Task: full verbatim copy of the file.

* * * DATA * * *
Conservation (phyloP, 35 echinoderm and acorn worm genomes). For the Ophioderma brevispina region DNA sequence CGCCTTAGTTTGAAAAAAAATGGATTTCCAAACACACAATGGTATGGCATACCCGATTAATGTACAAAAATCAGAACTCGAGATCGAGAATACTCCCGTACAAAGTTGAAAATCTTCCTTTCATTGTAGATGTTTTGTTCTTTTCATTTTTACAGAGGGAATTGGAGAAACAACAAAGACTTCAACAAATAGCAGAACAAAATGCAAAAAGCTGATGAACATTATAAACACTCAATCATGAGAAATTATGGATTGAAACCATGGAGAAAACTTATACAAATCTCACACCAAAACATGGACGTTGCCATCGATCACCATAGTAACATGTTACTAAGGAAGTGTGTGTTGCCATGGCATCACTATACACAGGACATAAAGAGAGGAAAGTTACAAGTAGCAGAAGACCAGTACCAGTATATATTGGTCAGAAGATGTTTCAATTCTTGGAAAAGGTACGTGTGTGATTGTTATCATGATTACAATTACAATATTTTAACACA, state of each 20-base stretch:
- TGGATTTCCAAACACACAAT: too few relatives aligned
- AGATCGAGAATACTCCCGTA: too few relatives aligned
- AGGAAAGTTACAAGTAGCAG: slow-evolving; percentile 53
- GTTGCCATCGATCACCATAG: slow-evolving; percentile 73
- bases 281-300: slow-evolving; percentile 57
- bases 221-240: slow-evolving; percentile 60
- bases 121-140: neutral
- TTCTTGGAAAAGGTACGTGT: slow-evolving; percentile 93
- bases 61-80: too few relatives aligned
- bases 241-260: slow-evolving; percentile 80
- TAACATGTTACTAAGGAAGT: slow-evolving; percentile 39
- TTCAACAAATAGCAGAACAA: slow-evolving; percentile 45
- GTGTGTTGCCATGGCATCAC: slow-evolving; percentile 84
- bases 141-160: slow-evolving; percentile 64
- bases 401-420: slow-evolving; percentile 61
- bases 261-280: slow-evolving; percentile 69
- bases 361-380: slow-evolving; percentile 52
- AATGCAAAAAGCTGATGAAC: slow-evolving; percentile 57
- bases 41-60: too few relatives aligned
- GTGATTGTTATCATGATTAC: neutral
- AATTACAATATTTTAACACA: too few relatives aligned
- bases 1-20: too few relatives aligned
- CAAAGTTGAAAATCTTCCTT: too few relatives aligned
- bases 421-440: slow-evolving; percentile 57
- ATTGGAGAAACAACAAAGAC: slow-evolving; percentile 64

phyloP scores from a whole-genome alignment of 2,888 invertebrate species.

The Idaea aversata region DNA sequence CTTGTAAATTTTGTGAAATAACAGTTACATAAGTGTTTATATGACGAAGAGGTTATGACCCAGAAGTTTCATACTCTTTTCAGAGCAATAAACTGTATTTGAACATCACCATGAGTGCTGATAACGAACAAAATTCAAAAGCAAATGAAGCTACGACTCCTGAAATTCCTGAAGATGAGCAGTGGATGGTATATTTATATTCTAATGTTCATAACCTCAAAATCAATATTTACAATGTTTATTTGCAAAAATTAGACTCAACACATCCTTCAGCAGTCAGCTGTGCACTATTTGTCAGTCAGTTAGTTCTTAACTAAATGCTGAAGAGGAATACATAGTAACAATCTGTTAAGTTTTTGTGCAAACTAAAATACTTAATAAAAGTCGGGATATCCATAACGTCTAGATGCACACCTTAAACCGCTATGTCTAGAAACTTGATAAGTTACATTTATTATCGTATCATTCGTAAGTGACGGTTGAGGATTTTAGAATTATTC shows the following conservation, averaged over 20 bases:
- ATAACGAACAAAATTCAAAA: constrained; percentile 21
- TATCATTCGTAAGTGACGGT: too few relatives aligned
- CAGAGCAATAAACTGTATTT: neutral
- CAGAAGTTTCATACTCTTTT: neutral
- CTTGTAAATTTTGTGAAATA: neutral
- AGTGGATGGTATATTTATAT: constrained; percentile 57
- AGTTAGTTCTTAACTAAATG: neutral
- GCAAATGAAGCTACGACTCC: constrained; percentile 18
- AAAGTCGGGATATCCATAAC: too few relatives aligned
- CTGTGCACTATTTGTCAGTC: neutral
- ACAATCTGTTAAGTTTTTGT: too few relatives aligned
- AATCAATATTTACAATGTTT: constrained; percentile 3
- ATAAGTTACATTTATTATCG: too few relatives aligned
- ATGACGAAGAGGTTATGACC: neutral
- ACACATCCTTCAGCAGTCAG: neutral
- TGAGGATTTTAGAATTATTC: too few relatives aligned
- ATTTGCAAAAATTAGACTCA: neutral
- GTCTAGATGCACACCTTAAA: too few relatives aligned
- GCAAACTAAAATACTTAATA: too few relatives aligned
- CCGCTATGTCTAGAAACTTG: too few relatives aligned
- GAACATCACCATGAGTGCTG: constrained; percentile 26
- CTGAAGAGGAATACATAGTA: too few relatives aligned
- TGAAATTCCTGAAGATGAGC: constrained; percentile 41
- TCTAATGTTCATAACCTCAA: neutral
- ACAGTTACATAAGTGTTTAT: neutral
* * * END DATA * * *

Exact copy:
Conservation (phyloP, 35 echinoderm and acorn worm genomes). For the Ophioderma brevispina region DNA sequence CGCCTTAGTTTGAAAAAAAATGGATTTCCAAACACACAATGGTATGGCATACCCGATTAATGTACAAAAATCAGAACTCGAGATCGAGAATACTCCCGTACAAAGTTGAAAATCTTCCTTTCATTGTAGATGTTTTGTTCTTTTCATTTTTACAGAGGGAATTGGAGAAACAACAAAGACTTCAACAAATAGCAGAACAAAATGCAAAAAGCTGATGAACATTATAAACACTCAATCATGAGAAATTATGGATTGAAACCATGGAGAAAACTTATACAAATCTCACACCAAAACATGGACGTTGCCATCGATCACCATAGTAACATGTTACTAAGGAAGTGTGTGTTGCCATGGCATCACTATACACAGGACATAAAGAGAGGAAAGTTACAAGTAGCAGAAGACCAGTACCAGTATATATTGGTCAGAAGATGTTTCAATTCTTGGAAAAGGTACGTGTGTGATTGTTATCATGATTACAATTACAATATTTTAACACA, state of each 20-base stretch:
- TGGATTTCCAAACACACAAT: too few relatives aligned
- AGATCGAGAATACTCCCGTA: too few relatives aligned
- AGGAAAGTTACAAGTAGCAG: slow-evolving; percentile 53
- GTTGCCATCGATCACCATAG: slow-evolving; percentile 73
- bases 281-300: slow-evolving; percentile 57
- bases 221-240: slow-evolving; percentile 60
- bases 121-140: neutral
- TTCTTGGAAAAGGTACGTGT: slow-evolving; percentile 93
- bases 61-80: too few relatives aligned
- bases 241-260: slow-evolving; percentile 80
- TAACATGTTACTAAGGAAGT: slow-evolving; percentile 39
- TTCAACAAATAGCAGAACAA: slow-evolving; percentile 45
- GTGTGTTGCCATGGCATCAC: slow-evolving; percentile 84
- bases 141-160: slow-evolving; percentile 64
- bases 401-420: slow-evolving; percentile 61
- bases 261-280: slow-evolving; percentile 69
- bases 361-380: slow-evolving; percentile 52
- AATGCAAAAAGCTGATGAAC: slow-evolving; percentile 57
- bases 41-60: too few relatives aligned
- GTGATTGTTATCATGATTAC: neutral
- AATTACAATATTTTAACACA: too few relatives aligned
- bases 1-20: too few relatives aligned
- CAAAGTTGAAAATCTTCCTT: too few relatives aligned
- bases 421-440: slow-evolving; percentile 57
- ATTGGAGAAACAACAAAGAC: slow-evolving; percentile 64

phyloP scores from a whole-genome alignment of 2,888 invertebrate species.

The Idaea aversata region DNA sequence CTTGTAAATTTTGTGAAATAACAGTTACATAAGTGTTTATATGACGAAGAGGTTATGACCCAGAAGTTTCATACTCTTTTCAGAGCAATAAACTGTATTTGAACATCACCATGAGTGCTGATAACGAACAAAATTCAAAAGCAAATGAAGCTACGACTCCTGAAATTCCTGAAGATGAGCAGTGGATGGTATATTTATATTCTAATGTTCATAACCTCAAAATCAATATTTACAATGTTTATTTGCAAAAATTAGACTCAACACATCCTTCAGCAGTCAGCTGTGCACTATTTGTCAGTCAGTTAGTTCTTAACTAAATGCTGAAGAGGAATACATAGTAACAATCTGTTAAGTTTTTGTGCAAACTAAAATACTTAATAAAAGTCGGGATATCCATAACGTCTAGATGCACACCTTAAACCGCTATGTCTAGAAACTTGATAAGTTACATTTATTATCGTATCATTCGTAAGTGACGGTTGAGGATTTTAGAATTATTC shows the following conservation, averaged over 20 bases:
- ATAACGAACAAAATTCAAAA: constrained; percentile 21
- TATCATTCGTAAGTGACGGT: too few relatives aligned
- CAGAGCAATAAACTGTATTT: neutral
- CAGAAGTTTCATACTCTTTT: neutral
- CTTGTAAATTTTGTGAAATA: neutral
- AGTGGATGGTATATTTATAT: constrained; percentile 57
- AGTTAGTTCTTAACTAAATG: neutral
- GCAAATGAAGCTACGACTCC: constrained; percentile 18
- AAAGTCGGGATATCCATAAC: too few relatives aligned
- CTGTGCACTATTTGTCAGTC: neutral
- ACAATCTGTTAAGTTTTTGT: too few relatives aligned
- AATCAATATTTACAATGTTT: constrained; percentile 3
- ATAAGTTACATTTATTATCG: too few relatives aligned
- ATGACGAAGAGGTTATGACC: neutral
- ACACATCCTTCAGCAGTCAG: neutral
- TGAGGATTTTAGAATTATTC: too few relatives aligned
- ATTTGCAAAAATTAGACTCA: neutral
- GTCTAGATGCACACCTTAAA: too few relatives aligned
- GCAAACTAAAATACTTAATA: too few relatives aligned
- CCGCTATGTCTAGAAACTTG: too few relatives aligned
- GAACATCACCATGAGTGCTG: constrained; percentile 26
- CTGAAGAGGAATACATAGTA: too few relatives aligned
- TGAAATTCCTGAAGATGAGC: constrained; percentile 41
- TCTAATGTTCATAACCTCAA: neutral
- ACAGTTACATAAGTGTTTAT: neutral